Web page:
SHG focus improvement : now all wavelenght!

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DSobserver
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SHG focus improvement : now all wavelenght!

Post by DSobserver » Mon May 11, 2015 9:46 pm

Holiday, sunny day, SHG day!

Following yesterday trial, I could detect some collimation focusing issues.

Looks that now it's much better :)

Ha
Image
Cak
Image

Bit more exotic Hb : strange that the big prom at 3 o'clock is here invisable....
Image

Not that much proms todays, so I try surface He shot too! I'm bit surprise with the results : any idea about those dark area at 11 o'clock that I could saw during acquisition?
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Re: SHG focus improvement : now all wavelenght!

Post by Derek Klepp » Mon May 11, 2015 9:57 pm

Great results

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Re: SHG focus improvement : now all wavelenght!

Post by swisswalter » Tue May 12, 2015 4:22 am

Hi Vincent

great job, the sharpness has improved
Only stardust in the wind, some fine and some less fine scopes, filters and adapters as well. Switzerland 47 N, 9 E, in the heart of EUROPE :)

from 7 am - 7 pm http://www.nanosys.ch

from 7.01 pm - 6.59 am http://www.wastronomiko.com some times vice versa ;)

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Re: SHG focus improvement : now all wavelenght!

Post by marktownley » Tue May 12, 2015 5:22 am

Excellent indeed! Very nice :)
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Re: SHG focus improvement : now all wavelenght!

Post by Montana » Tue May 12, 2015 11:43 am

Excellent quality imaging :bow :bow :hamster: no idea about the dark patches though.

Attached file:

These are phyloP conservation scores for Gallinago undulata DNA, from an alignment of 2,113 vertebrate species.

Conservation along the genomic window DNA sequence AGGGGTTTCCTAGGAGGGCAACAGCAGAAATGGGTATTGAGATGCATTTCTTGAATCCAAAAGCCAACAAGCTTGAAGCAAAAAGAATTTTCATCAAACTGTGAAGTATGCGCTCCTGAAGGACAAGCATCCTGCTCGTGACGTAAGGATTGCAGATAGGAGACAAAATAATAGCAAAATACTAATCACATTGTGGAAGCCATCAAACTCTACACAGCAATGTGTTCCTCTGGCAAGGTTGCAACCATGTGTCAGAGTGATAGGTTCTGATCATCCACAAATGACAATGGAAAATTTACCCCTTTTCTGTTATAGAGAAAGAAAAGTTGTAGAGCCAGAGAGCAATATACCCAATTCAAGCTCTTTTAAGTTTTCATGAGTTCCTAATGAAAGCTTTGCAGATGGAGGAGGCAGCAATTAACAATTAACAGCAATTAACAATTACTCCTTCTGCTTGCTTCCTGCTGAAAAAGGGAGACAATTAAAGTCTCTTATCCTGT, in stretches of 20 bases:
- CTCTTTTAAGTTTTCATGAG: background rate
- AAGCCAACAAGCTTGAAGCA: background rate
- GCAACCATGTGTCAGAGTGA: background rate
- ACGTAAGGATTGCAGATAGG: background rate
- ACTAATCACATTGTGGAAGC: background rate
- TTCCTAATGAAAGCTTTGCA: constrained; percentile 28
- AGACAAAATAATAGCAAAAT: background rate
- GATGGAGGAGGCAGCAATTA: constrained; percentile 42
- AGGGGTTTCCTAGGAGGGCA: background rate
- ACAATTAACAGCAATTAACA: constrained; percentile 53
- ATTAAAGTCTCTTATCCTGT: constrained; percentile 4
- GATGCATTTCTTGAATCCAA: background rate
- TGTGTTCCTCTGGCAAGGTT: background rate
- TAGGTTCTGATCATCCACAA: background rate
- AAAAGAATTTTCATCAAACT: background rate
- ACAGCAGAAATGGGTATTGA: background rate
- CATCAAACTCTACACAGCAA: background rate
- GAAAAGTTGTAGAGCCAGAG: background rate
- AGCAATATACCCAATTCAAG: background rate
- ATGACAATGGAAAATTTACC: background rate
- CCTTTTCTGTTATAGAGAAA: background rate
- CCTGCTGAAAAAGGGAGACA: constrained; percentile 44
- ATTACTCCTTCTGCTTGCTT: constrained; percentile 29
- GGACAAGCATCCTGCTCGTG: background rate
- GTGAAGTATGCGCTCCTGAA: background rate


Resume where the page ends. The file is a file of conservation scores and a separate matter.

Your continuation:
Alexandra

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Re: SHG focus improvement : now all wavelenght!

Post by DSobserver » Tue May 12, 2015 3:59 pm

according to daystar, features visible in D3 are: Sunspot Detail, SuperGranulation, Plague, Emission in Flare Footprints, Absorption following Magnetic Lines and small prominences.

Indeed when you check yesterday soho EIT304 who's shows the structure of the Sun's magnetic field you get same areas!

here the modified yesterday picture :

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Re: SHG focus improvement : now all wavelenght!

Post by alex » Wed May 13, 2015 11:04 am

Amazing results!

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Re: SHG focus improvement : now all wavelenght!

Post by p_zetner » Thu May 14, 2015 4:01 pm

Nice results, Vincent. Congratulations on getting your instrument operational.

The black area you see on your He D3 image is indeed real and a feature of the Sun in HeD3 light. You should rotate your disks into the proper orientation for proper discussion about where the features lie.

The He I D3 Line is somewhat of a favourite of mine!

Here are some of the facts I'm familiar with.
Line Centre: 5875.7 Angstroms.
Linewidth in absorption features (plage regions) is ~ 0.5 Angstroms fwhm.

This line is generally invisible on the solar disk (absorption is too weak) except in regions of plage and filaments where absorption is enhanced. The correlation between He absorption features and H alpha features can be seen in the spectroheliograms I posted here in July 2014: